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Gastroenterology Research and Practice
Volume 2018, Article ID 9867150, 10 pages
Research Article

Tanshinone IIA Sodium Sulfonate Attenuates LPS-Induced Intestinal Injury in Mice

1Department of Intensive Care Unit, The First Affiliated Hospital, Soochow University, 188 Shi-Zi Road, Suzhou 215006, China
2Department of Emergency, Affiliated Suzhou Hospital of Nanjing Medical University, Suzhou Municipal Hospital, Suzhou, China
3Department of Gastroenterology, The First Affiliated Hospital, Soochow University, 188 Shi-Zi Road, Suzhou 215006, China
4Department of Physiology and Neuroscience, Medical College of Soochow University, 199 Ren-Ai Road, Dushu Lake Campus, Suzhou Industrial Park, Suzhou 215123, China

Correspondence should be addressed to Chun-Fang Xu; moc.361@106fcx and Guo-Xing Zhang; nc.ude.adus@gnixouggnahz

Received 4 September 2017; Accepted 24 October 2017; Published 8 March 2018

Academic Editor: Kanakaraju Kaliannan

Copyright © 2018 Xin-Jing Yang et al. This is an open access article distributed under the Creative Commons Attribution License, which permits unrestricted use, distribution, and reproduction in any medium, provided the original work is properly cited.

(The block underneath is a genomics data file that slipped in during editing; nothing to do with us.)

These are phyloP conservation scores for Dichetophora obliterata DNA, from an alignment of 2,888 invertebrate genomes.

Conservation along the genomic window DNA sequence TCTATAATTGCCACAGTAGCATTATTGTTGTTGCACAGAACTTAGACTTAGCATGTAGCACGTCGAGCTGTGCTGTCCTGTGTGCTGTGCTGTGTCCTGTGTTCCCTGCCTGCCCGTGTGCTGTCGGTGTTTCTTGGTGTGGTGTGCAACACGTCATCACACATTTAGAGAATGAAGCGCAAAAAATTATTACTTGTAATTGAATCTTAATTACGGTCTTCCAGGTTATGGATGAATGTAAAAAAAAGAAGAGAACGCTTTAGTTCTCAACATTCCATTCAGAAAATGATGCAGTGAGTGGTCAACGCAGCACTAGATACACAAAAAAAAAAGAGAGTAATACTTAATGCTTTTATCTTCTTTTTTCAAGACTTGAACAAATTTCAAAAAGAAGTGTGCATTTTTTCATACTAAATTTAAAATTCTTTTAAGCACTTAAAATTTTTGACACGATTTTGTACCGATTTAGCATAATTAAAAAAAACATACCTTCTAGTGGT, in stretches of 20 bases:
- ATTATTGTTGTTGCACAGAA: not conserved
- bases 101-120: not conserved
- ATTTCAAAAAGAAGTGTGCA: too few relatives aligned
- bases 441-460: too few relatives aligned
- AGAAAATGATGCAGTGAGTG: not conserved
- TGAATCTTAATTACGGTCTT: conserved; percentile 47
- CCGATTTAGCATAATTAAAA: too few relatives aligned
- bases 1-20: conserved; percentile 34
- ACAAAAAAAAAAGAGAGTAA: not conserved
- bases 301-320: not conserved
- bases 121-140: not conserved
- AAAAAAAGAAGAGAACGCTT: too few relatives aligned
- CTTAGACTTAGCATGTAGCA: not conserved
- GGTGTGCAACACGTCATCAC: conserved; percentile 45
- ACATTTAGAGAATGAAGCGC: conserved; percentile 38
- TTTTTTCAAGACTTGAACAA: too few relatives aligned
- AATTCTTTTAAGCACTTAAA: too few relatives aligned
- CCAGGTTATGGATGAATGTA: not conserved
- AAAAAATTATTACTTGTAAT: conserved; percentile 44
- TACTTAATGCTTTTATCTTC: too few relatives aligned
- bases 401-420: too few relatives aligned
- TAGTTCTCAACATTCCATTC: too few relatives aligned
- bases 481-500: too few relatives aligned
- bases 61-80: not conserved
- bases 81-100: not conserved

Background. Tanshinone IIA sodium sulfonate (TSS) is known to possess anti-inflammatory effects and has exhibited protective effects in various inflammatory conditions; however, its role in lipopolysaccharide- (LPS-) induced intestinal injury is still unknown. Objective. The present study is designed to explore the role and possible mechanism of TSS in LPS-induced intestinal injury. Methods. Male C57BL/6J mice, challenged with intraperitoneal LPS injection, were treated with or without TSS 0.5 h prior to LPS exposure. At 1, 6, and 12 h after LPS injection, mice were sacrificed, and the small intestine was excised. The intestinal tissue injury was analyzed by HE staining. Inflammatory factors (TNF-α, IL-1β, and IL-6) in the intestinal tissue were examined by ELISA and RT-PCR. In addition, expressions of autophagy markers (microtubule-associated light chain 3 (LC3) and Beclin-1) were detected by western blot and RT-PCR. A number of autophagosomes were also observed under electron microscopy. Results. TSS treatment significantly attenuated small intestinal epithelium injury induced by LPS. LPS-induced release of inflammatory mediators, including TNF-α, IL-1β, and IL-6, were markedly inhibited by TSS. Furthermore, TSS treatment could effectively upregulate LPS-induced decrease of autophagy levels, as evidenced by the increased expression of LC3 and Beclin-1, and more autophagosomes. Conclusion. The protective effect of TSS on LPS-induced small intestinal injury may be attributed to the inhibition of inflammatory factors and promotion of autophagy levels. The present study may provide novel insight into the molecular mechanisms of TSS on the treatment of intestinal injury.